Though I had never met another Japanese, I had heard a lot from stories. Quick and small, able to beat any Westerner with the use of mighty intellect. There had been many bad things too, but I knew that (at least in Swifty's case) they must have been lies.
Lovely, the way he ran, springing over the landscape as though he could really fly. It made me smile, and in the moment I paused I was late to see that someone had lined up and was handing me the correct amount for my last paper.
Nodding, I exchanged money for goods and went on my way, after Swifty.
The same moment brought another gleam of lightning. Following quickly was the clap of thunder, and all at once the heavens exploded with a gush of rain. We were both caught in the torrents. The one last newspaper still in his hand, Swifty laughed out loud as he ran for cover. It only took moments of running, stung by the bullet-rain, before we were completely soaked.
Squish of water in my shoes, I pursued the puddles, flashing momentary footsteps Swifty left behind. He was leading me back, back past the crowded overhangs, back past Irving Hall, and into the empty crevice of a covered alleyway.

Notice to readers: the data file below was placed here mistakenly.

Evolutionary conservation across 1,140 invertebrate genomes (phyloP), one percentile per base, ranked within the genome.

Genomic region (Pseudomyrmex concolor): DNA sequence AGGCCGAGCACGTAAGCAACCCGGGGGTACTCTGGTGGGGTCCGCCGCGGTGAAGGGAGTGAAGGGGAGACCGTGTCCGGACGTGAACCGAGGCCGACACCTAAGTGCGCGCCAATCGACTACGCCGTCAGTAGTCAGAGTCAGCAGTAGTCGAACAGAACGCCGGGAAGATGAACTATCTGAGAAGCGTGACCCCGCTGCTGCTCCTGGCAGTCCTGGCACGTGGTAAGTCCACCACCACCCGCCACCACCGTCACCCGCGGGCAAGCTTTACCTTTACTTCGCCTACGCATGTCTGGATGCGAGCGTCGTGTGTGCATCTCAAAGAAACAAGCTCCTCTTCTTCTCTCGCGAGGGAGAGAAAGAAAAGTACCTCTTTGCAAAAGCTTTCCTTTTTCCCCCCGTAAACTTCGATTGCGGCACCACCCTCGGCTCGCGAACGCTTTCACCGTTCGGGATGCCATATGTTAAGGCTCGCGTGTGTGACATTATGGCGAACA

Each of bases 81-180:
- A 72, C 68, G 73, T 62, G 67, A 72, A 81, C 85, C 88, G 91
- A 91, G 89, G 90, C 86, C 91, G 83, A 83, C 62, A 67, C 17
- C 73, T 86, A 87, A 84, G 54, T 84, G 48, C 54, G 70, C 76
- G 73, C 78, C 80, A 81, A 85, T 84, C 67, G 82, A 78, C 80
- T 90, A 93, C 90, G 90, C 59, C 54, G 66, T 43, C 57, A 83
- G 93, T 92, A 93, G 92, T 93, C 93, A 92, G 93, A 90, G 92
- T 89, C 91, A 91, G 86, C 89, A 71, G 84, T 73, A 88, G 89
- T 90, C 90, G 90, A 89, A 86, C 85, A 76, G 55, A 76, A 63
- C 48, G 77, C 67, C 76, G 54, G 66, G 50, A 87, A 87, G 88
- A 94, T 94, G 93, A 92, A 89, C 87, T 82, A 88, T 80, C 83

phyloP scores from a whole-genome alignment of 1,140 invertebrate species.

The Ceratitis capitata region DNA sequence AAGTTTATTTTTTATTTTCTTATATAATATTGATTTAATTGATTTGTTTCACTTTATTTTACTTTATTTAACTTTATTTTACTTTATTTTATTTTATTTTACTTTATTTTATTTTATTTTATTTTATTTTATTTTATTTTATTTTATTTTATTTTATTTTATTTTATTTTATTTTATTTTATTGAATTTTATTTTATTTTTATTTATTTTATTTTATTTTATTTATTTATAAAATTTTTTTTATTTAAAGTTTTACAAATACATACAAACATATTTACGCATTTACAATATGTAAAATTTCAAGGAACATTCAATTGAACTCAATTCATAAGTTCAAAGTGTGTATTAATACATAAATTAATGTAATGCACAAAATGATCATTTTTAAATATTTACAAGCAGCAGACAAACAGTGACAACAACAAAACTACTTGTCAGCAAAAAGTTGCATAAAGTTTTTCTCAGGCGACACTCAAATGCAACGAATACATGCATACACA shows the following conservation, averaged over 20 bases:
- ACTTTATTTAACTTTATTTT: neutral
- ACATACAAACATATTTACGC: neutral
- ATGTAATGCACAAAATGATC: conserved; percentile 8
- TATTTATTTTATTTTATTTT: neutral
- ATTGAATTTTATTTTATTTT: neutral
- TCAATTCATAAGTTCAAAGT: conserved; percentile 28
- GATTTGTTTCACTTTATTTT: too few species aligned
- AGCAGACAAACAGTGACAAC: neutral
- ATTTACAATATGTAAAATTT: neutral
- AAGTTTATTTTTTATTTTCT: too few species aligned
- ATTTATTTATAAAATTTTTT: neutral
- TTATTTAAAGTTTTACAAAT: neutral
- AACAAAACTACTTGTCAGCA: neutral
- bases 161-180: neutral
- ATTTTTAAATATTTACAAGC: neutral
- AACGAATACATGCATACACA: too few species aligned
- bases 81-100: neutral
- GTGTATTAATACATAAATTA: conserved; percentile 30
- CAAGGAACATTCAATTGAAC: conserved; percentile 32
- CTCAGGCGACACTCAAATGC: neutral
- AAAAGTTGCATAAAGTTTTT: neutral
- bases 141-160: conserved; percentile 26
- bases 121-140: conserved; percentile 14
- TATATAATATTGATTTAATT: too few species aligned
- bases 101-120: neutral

We stopped together, both of us laughing then as we shook off like the dogs we were. The action did little to aide us, and in the warm summer heat the impromptu shower felt rather pleasant. Arm reached for me again and Swifty held out the last paper, murmuring, "We almost did it."
"Don't worry! We made good time," I assured him, looking out into the street. Though it was only near noon, the rain had caused the sky to darken over, giving the appearance of a time close to dusk. Under the protection of the covered alley, we must have been practically invisible to anyone passing by.